Nevada Moves to First in Presidential Primaries

Iowa and New Hampshire later than newly signed state legislation.

On Friday, Governor Steve Sisolak signed a law that would make Nevada the first state to vote in the 2024 presidential primary.

Other states may begin to maneuver to move up their contests, especially Iowa and New Hampshire. The national political parties would need to agree to changes on the calendar, or state parties could risk losing their delegates at the conventions where presidential candidates are nominated. Both Iowa and New Hampshire have signaled they are willing to fight to protect their first-place status.

The Nevada law will require the presidential primary to be held on the first Tuesday in February in a presidential calendar year.

“Nevada represents a diverse constituency that presidential candidates need to talk to. It is not just for us. It is for candidates to vet their issues and communicate with the kind of communities that they’re going to be asking to vote for them in the national presidential election,” Jason Frierson, the Nevada speaker of the House who promoted the change, said Friday at a bill signing ceremony in Las Vegas.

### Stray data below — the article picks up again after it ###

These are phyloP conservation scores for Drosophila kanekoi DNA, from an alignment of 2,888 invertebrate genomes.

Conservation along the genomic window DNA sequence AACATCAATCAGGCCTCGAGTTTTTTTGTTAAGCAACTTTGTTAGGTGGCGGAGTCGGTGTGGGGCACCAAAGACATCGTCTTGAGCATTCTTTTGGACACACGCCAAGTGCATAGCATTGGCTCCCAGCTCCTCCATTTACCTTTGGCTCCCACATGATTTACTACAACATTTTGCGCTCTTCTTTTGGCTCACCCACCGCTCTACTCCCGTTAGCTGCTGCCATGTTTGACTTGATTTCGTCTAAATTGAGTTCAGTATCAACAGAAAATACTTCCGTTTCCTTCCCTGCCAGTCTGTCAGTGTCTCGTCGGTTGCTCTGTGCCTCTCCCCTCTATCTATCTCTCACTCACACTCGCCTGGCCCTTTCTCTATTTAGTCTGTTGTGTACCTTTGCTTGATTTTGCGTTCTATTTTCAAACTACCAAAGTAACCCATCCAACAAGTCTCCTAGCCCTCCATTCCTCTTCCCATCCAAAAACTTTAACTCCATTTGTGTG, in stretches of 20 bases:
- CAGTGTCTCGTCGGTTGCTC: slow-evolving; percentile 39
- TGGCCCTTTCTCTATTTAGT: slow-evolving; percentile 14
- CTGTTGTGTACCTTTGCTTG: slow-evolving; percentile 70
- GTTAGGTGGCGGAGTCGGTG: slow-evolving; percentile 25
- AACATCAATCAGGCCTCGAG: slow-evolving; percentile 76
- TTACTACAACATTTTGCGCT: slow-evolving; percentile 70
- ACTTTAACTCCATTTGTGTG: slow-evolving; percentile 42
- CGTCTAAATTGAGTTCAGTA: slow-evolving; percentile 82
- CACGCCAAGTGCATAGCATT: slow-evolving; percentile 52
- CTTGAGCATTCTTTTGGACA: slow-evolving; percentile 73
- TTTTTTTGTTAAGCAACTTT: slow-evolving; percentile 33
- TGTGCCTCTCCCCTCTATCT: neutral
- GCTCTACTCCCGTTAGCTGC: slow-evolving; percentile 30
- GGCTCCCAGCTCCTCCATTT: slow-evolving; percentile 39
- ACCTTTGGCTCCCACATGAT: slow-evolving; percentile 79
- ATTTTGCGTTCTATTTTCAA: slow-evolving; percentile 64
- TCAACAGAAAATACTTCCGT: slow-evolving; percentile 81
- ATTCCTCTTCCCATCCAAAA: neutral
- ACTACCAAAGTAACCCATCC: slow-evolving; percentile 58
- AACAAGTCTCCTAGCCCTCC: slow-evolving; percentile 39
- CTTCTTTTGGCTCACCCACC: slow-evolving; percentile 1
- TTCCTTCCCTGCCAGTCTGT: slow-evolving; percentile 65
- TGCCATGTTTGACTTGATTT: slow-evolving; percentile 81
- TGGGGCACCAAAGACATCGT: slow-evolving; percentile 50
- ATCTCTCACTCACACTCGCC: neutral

As the Lord Leads, Pray with Us…

  • About whether the new Nevada law will set off a “fight” to hold the first presidential primary among other states.
  • About whether the leadership of the major political parties will sign off on calendar changes.
  • About the problems that have plagued Iowa caucuses for many years and the low population of New Hampshire and how their early results affect voters.

Sources: Newsmax, ABC News


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